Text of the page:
By focussing on the natural acquisition process, my personal native languages would be German, Italian, Swiss-German and Dutch because I did acquire them naturally, i.e. without "studying" them. I did not “learn” them in a formal setting. I imitated speakers, copied sentences and became fluent by "trial and error". I then learnt how to read and write German, Italian and Dutch – for Swiss-German not being a written language, this wasn't possible.
The fact that someone is a native speaker because he or she acquired the language at an early stage, may be qualifying him or her as a fluent speaker (reader and writer), and it might indicate the absence of any foreign accent – but we all have accents...
Fact is, it should not matter when we acquired or learned the language and in what setting.
We all can acquire a language in a “natural” way also at a later stage of our life.
If we nurture the language, learn the different meanings of words, form longer sentences, find out what register to use in different settings, learn the semantics of words, pragmatics and so much more, when we achieve a high level of fluency, accuracy and complexity in the language, this language can become our most dominant one.
And if any of our additional languages becomes our most dominant language, our first language or mother tongue can become a secondary language (and sometimes even be lost; eg. language attrition).
In his lecture “English and Welsh” in 1955, J.R.R. Tolkien distinguishes the native tongue from the cradle tongue. The cradle tongue being the language we learn during early childhood and the native tongue “may be different, possibly determined by an inherited linguistic taste, and may later in life be discovered by a strong emotional affinity to a specific dialect (Tolkien confessed to such an affinity to the Middle English of the West Midlands in particular)” (pdf of “English and Welsh” by J.R.R. Tolkien)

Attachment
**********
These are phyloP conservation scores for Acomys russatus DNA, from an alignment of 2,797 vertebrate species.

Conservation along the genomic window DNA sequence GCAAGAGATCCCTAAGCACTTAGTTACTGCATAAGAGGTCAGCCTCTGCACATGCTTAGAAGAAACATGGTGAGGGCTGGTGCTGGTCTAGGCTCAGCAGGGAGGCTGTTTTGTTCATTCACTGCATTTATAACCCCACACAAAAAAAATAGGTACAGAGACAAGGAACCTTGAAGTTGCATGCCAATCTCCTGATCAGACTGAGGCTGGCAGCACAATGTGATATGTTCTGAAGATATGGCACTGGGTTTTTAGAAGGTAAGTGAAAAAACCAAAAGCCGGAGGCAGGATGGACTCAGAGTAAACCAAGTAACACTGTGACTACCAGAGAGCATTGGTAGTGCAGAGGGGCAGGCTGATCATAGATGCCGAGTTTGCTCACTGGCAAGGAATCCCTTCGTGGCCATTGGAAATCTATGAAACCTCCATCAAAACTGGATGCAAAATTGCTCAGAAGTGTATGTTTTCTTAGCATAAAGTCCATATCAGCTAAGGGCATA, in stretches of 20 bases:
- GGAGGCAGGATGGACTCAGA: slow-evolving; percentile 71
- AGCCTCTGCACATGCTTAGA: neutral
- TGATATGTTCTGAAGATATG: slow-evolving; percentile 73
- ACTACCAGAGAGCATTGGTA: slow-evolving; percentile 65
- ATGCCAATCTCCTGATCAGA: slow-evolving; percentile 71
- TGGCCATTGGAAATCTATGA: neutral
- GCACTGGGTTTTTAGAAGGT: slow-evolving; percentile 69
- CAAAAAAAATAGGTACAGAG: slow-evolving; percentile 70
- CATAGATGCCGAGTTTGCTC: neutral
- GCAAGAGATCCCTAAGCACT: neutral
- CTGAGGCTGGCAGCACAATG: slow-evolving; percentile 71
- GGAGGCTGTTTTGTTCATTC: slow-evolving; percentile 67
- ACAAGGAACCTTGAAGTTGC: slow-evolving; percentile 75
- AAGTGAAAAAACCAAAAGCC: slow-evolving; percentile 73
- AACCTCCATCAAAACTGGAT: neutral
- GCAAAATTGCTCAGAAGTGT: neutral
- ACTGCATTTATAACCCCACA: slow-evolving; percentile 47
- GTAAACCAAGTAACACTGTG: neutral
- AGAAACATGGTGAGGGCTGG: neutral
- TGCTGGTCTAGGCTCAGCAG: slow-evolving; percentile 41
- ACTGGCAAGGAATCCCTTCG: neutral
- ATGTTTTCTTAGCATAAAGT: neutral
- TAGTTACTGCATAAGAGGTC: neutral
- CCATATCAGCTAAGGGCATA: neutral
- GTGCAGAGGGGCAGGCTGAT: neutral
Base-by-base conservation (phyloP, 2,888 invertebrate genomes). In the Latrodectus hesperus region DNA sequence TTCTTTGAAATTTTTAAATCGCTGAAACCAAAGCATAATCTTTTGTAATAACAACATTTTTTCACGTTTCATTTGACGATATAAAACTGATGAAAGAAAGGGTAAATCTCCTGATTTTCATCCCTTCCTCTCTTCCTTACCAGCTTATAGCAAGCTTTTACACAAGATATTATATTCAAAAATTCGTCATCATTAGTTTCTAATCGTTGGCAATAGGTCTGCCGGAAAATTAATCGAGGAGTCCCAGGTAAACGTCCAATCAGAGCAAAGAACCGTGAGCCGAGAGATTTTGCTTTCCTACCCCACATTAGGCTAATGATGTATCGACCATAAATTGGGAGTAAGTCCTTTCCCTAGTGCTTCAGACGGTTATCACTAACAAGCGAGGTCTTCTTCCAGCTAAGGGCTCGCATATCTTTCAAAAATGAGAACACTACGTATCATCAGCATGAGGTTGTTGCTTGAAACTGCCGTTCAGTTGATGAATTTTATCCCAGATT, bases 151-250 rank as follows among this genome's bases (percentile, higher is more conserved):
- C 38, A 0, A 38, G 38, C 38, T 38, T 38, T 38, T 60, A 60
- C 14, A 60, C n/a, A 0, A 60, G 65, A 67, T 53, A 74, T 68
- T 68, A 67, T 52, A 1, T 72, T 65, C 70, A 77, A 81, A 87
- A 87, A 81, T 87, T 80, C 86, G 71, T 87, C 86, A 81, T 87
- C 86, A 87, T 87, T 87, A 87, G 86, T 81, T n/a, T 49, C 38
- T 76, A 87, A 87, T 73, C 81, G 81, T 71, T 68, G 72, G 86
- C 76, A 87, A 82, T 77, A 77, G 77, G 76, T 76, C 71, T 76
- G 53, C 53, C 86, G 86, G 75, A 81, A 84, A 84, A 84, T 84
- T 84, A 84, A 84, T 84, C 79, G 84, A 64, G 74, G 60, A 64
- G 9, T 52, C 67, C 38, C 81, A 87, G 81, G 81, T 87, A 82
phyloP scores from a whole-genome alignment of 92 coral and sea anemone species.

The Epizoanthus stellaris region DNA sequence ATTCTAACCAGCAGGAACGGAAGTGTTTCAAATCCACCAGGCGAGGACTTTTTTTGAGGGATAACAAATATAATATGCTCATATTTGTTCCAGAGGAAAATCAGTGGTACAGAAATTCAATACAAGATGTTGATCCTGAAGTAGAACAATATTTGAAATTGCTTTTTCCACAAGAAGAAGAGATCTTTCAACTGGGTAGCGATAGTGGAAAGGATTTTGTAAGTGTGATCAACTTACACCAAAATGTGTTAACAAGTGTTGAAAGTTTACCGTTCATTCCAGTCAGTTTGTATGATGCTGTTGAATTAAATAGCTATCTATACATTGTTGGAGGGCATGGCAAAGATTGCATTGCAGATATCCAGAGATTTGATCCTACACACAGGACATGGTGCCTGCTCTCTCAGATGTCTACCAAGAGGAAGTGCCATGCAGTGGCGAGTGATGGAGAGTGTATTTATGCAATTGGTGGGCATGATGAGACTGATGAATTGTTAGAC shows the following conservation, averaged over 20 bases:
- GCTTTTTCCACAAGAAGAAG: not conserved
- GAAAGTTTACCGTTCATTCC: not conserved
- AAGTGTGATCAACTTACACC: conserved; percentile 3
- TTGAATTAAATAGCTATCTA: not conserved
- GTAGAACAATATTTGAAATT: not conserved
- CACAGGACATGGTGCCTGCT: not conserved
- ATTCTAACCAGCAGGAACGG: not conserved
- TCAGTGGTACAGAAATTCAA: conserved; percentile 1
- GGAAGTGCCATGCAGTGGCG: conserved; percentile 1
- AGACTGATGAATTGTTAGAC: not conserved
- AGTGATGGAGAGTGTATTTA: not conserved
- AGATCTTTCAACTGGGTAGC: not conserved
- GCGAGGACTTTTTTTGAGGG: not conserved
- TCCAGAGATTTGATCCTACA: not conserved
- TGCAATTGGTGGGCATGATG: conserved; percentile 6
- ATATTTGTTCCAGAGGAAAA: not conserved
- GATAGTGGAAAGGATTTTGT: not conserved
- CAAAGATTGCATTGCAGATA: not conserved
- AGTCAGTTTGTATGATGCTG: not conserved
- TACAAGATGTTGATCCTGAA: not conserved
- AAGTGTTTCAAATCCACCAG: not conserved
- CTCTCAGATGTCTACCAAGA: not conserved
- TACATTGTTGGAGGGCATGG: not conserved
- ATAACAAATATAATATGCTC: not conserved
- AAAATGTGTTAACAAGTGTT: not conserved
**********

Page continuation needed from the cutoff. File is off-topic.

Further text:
We each have our own personal linguistic potential: we each have a native language. But that is not the language that we speak, our cradle-tongue, the first-learned. Linguistically we all wear ready-made clothes, and our native language comes seldom to expression, save perhaps by pulling at the ready-made till it sits a little easier. But though it may be buried, it is never wholly extinguished, and contact with other languages may stir it deeply.
My main chief here is to emphasize the difference between the first-learned language, the language of custom, and an individual’s native language, his inherent linguistic predilections: not to deny that he will share many of these with others of his community. He will share them, no doubt, in proportion as he shares other elements in his make-up. ( “English and Welsh” by J.R.R. Tolkien, p.18)
The term of "native speaker" should anyways be avoided as it has "mud on its face", like Jean-Marc Dewaele, Thomas H Bak and Lourdes Ortega mention in their article. ( I mention this in the video here below)
There is so much to say (and write) about this topic! One could add the term of heritage language, which is often misunderstood as a synonym of mother language/tongue... But I'll stop here. I invite you though to watch my video about these different terms and how we can understand and use them:
The predilection of a language is more important than the chronological place it has in our language acquisition and learning history. (Ute Limacher-Riebold)
For me, personally, the language I prefer speaking and that is closest to my heart and I’m more spontaneous in, is not the language my parents transmitted to me during the first period of my life.
– What about you?
– Do you (still) prefer speaking the first language you learnt – chronologically speaking –, or is another language more important for you right now?
Please read my other post about How to portray, feel and explain language use for a multilingual.
To quote this post using the APA style (please insert the date indicated here below as it refers to the latest update of the post!):
Limacher-Riebold, U. (2021, December 22). Mother-tongue, first language, native language or dominant language?. Retrieved from https://utesinternationallounge.com/mother-tongue-first-language-native-language-or-dominant-language/